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Open Access Publications from the University of California

Group 3 chromosome bin maps of wheat and their relationship to rice chromosome 1.

  • Author(s): Munkvold, JD
  • Greene, RA
  • Bermudez-Kandianis, CE
  • La Rota, CM
  • Edwards, H
  • Sorrells, SF
  • Dake, T
  • Benscher, D
  • Kantety, R
  • Linkiewicz, AM
  • Dubcovsky, J
  • Akhunov, ED
  • Dvorák, J
  • Miftahudin
  • Gustafson, JP
  • Pathan, MS
  • Nguyen, HT
  • Matthews, DE
  • Chao, S
  • Lazo, GR
  • Hummel, DD
  • Anderson, OD
  • Anderson, JA
  • Gonzalez-Hernandez, JL
  • Peng, JH
  • Lapitan, N
  • Qi, LL
  • Echalier, B
  • Gill, BS
  • Hossain, KG
  • Kalavacharla, V
  • Kianian, SF
  • Sandhu, D
  • Erayman, M
  • Gill, KS
  • McGuire, PE
  • Qualset, CO
  • Sorrells, ME
  • et al.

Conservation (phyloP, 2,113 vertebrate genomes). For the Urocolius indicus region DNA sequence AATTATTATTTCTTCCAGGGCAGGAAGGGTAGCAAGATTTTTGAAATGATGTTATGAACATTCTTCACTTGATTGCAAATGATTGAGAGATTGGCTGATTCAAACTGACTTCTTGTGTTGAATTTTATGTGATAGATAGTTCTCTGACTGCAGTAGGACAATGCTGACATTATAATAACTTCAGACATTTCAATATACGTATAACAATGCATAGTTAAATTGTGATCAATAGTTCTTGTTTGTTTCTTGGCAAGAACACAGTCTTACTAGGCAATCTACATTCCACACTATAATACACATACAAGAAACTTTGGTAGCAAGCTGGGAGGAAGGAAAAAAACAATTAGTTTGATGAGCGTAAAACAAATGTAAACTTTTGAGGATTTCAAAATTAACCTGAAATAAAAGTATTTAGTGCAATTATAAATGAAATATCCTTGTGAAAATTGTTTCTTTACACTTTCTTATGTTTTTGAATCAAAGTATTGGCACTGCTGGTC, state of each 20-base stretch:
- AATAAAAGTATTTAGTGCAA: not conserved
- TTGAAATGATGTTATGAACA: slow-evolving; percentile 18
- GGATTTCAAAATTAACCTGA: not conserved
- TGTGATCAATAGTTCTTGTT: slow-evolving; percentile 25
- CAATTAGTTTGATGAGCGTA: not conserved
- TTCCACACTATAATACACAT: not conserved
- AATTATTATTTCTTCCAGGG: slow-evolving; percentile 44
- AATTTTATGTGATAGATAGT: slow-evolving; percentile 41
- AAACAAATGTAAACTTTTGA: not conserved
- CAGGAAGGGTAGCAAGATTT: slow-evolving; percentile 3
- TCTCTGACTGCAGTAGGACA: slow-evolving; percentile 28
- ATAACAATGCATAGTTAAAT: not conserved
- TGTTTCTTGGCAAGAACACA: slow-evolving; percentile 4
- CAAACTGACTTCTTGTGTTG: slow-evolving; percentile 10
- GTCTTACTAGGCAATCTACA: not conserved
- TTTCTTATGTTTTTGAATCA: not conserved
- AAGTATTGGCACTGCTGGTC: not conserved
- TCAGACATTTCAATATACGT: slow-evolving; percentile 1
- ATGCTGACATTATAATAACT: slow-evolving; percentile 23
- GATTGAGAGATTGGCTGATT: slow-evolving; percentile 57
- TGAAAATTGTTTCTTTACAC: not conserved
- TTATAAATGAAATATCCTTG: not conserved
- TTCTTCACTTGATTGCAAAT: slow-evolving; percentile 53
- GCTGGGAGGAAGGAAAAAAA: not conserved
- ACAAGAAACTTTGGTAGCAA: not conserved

The focus of this study was to analyze the content, distribution, and comparative genome relationships of 996 chromosome bin-mapped expressed sequence tags (ESTs) accounting for 2266 restriction fragments (loci) on the homoeologous group 3 chromosomes of hexaploid wheat (Triticum aestivum L.). Of these loci, 634, 884, and 748 were mapped on chromosomes 3A, 3B, and 3D, respectively. The individual chromosome bin maps revealed bins with a high density of mapped ESTs in the distal region and bins of low density in the proximal region of the chromosome arms, with the exception of 3DS and 3DL. These distributions were more localized on the higher-resolution group 3 consensus map with intermediate regions of high-mapped-EST density on both chromosome arms. Gene ontology (GO) classification of mapped ESTs was not significantly different for homoeologous group 3 chromosomes compared to the other groups. A combined analysis of the individual bin maps using 537 of the mapped ESTs revealed rearrangements between the group 3 chromosomes. Approximately 232 (44%) of the consensus mapped ESTs matched sequences on rice chromosome 1 and revealed large- and small-scale differences in gene order. Of the group 3 mapped EST unigenes approximately 21 and 32% matched the Arabidopsis coding regions and proteins, respectively, but no chromosome-level gene order conservation was detected.

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